Since its inception in August 1968, the Government National Mortgage Association, “Ginnie Mae” has facilitated social capital investments in affordable housing to advance the needs of America’s underserved communities. As we near the end of our anniversary month, I reflect upon how one of the original United States social enterprises started, where we are today, and what’s ahead.
Ginnie Mae’s History
The genesis of Ginnie Mae can be traced back to the Great Depression, the 1929 stock market crash, high unemployment rates and unprecedented loan defaults - including home loans. When the surge in home foreclosures further depressed home values and the nation’s overall economy, Congress moved to enact the National Housing Act of 1934. The National Housing Act created the Federal Housing Administration (FHA), whose primary goal was to resuscitate the U.S. housing market and introduce mortgage insurance backed by the federal government. In 1938, the Federal National Mortgage Association (Fannie Mae) was created to buy FHA-insured loans from lenders, providing liquidity to support higher risk loans to borrowers who needed credit the most. While helpful, the legislation that created both the FHA and Fannie Mae had limited success in establishing homeownership opportunities for all citizens.
During the civil rights movement in 1968, and after the assassination of Martin Luther King, Congress passed the Civil Rights Act, which contained, among others, two historic pieces of legislation that supported homeownership and prohibited housing discrimination and intimidation. The Fair Housing Act was passed at this time and has been the most consequential housing anti-discrimination legislation in our nation’s history. The Housing and Urban Development Act was signed into law on August 1, 1968, splitting Fannie Mae off into a private corporation, while simultaneously creating Ginnie Mae, a government-owned corporation housed within the Department of Housing and Urban Development (HUD).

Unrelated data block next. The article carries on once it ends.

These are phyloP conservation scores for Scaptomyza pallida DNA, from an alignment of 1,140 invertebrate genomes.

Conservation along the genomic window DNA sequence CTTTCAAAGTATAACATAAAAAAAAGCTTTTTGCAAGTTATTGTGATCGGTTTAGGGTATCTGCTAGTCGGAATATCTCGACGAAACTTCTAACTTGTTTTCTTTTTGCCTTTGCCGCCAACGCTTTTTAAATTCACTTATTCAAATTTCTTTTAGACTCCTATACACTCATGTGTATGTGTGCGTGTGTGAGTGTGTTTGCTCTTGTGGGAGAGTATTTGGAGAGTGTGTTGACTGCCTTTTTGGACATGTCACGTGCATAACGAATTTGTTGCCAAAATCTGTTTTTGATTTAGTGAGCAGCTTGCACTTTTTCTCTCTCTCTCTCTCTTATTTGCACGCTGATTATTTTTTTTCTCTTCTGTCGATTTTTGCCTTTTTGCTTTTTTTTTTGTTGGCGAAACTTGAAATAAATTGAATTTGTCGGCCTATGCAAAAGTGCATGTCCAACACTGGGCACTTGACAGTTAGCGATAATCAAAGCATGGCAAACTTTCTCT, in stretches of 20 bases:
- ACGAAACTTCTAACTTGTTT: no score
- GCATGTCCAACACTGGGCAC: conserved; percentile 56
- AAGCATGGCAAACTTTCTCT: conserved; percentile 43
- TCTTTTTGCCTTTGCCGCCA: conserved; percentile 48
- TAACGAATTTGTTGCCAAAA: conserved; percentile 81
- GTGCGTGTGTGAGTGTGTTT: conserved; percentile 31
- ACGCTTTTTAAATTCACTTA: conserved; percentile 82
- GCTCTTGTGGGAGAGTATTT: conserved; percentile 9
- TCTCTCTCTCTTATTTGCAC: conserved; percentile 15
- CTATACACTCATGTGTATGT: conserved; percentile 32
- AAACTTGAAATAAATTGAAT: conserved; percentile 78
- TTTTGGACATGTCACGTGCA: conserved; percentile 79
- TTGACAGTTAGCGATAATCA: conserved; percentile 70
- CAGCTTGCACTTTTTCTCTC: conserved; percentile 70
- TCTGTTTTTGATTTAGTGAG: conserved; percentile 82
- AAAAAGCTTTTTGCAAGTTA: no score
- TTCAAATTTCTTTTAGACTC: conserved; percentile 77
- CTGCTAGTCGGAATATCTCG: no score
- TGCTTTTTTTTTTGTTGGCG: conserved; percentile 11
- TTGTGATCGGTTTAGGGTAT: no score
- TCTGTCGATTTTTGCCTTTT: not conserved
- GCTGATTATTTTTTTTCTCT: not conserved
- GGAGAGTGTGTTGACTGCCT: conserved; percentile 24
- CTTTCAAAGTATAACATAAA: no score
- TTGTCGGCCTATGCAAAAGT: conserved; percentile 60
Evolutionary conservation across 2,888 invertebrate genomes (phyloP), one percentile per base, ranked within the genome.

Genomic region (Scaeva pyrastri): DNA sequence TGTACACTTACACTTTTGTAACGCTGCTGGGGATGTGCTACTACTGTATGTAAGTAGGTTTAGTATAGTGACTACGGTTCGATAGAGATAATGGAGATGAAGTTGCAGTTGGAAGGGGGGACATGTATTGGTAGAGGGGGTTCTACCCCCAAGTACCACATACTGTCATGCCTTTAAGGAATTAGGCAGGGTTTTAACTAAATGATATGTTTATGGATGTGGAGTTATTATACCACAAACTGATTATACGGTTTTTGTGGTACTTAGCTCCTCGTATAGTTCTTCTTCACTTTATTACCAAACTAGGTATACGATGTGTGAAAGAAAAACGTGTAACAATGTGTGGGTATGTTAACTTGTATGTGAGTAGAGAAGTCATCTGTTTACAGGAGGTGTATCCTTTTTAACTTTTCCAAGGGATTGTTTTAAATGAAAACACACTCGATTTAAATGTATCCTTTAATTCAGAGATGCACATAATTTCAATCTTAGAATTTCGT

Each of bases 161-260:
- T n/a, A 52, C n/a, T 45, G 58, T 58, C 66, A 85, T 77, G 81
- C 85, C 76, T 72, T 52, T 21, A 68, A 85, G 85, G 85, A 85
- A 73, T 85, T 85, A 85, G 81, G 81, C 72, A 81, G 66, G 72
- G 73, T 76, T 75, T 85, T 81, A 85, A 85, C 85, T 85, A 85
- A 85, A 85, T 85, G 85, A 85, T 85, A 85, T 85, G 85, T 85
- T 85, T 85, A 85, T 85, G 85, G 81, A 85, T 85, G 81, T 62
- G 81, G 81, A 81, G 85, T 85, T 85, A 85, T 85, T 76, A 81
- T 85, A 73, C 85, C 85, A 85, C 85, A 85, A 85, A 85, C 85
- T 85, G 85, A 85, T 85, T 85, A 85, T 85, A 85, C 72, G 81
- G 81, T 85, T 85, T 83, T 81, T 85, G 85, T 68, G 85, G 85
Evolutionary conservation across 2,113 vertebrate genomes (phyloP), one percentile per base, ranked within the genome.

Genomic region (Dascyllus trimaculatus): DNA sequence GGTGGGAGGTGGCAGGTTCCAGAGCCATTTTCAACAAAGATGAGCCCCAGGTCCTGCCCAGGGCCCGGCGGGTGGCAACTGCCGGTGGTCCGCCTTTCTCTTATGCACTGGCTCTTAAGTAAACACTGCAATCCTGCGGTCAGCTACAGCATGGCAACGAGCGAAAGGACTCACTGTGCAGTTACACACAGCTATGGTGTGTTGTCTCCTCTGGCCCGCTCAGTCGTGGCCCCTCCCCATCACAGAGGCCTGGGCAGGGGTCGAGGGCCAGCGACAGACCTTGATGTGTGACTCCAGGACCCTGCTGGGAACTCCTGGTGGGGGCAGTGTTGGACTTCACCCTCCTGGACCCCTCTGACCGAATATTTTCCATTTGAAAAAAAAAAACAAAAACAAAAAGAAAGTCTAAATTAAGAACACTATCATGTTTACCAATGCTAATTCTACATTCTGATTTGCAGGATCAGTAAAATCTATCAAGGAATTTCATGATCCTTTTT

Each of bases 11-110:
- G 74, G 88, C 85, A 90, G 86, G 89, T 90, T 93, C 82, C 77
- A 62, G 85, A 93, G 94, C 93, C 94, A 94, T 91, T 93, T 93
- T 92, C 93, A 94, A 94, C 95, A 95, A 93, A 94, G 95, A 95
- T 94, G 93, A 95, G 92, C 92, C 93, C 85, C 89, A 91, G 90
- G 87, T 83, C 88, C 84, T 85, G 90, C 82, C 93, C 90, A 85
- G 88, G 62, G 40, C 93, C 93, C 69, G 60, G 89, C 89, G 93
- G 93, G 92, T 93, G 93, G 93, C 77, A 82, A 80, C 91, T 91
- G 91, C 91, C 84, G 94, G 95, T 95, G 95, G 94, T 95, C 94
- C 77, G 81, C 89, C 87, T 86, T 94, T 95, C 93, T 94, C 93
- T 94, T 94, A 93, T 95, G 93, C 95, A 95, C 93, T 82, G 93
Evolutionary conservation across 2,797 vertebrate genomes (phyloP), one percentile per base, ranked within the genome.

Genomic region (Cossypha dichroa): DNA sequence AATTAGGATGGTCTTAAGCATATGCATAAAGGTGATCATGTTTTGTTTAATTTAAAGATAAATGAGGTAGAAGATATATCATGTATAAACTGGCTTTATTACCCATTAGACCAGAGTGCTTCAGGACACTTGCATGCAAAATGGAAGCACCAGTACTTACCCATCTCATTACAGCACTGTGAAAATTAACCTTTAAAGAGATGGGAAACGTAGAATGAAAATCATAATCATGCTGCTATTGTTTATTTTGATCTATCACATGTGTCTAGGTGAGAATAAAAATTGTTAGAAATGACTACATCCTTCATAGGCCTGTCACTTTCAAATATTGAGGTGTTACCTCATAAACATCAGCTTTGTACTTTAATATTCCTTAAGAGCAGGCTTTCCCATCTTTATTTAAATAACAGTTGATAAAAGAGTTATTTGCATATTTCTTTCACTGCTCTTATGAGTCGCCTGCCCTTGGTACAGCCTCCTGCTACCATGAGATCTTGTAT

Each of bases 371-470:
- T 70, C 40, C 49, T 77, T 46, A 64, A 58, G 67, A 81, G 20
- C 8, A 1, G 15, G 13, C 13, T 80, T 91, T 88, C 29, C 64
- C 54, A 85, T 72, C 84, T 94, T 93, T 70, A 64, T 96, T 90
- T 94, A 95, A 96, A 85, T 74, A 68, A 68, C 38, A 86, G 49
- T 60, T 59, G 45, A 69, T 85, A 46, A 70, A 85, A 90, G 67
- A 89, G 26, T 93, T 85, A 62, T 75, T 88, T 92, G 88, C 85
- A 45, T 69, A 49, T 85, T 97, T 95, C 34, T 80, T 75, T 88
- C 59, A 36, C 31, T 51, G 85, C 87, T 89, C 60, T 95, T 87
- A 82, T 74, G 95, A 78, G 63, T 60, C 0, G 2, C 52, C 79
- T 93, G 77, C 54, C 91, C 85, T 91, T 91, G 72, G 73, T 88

What distinguished the new agency, Ginnie Mae, from the corporate entity, Fannie Mae, was the explicit backing by the U.S. Treasury of housing loans insured or guaranteed by FHA. This simple act, of applying the federal government’s full faith and credit guaranty on all mortgage-backed securities (MBS) issued through Ginnie Mae, is historic and brilliant. The Ginnie Mae guaranty provides liquidity for government insured mortgage loan programs while broadening the market for mortgage-backed investments beyond portfolio ownership. Securitization for sale to investors in the secondary market was born.
Ginnie Mae’s mission has always been to promote access to mortgage credit throughout the Nation, including urban, rural, and underserved areas, by increasing the liquidity of mortgage investments. Equipped with this mission and its guaranty, Ginnie Mae went to work.
Ginnie Mae is proud to have issued the first mortgage-backed security in 1970 and initiated a secondary mortgage market. Fifty-four years later, Ginnie Mae continues its critical social mission by driving capital towards underserved demographics and geographies and making sure access to housing is equitable and sustainable.
Ginnie Mae Today
To date, more than 22 million U.S. households have benefitted from Ginnie Mae’s programs as the engine for loans to low- to moderate-income households and first-time homebuyers
This $2.2 trillion securitization program is only possible because of our federal agency partners: FHA, the Department of Veterans Affairs (VA), U.S. Department of Agriculture Rural Housing Services (USDA) and HUD’s Office of Public and Indian Housing (PIH). These agencies and more than 350 approved issuers have facilitated financing for 1.2 million first-time homebuyers, 1.6 million veterans, and over half a million households of color. In fact, Ginnie Mae supports more households of color than Fannie Mae and Freddie Mac, combined.
Since 1970, Ginnie Mae has guaranteed more than $9.7 trillion in MBS, overall. Today, Ginnie Mae guarantees over $2.2 trillion in outstanding mortgage debt, serving 11 million households who hold FHA, VA, USDA and PIH mortgages.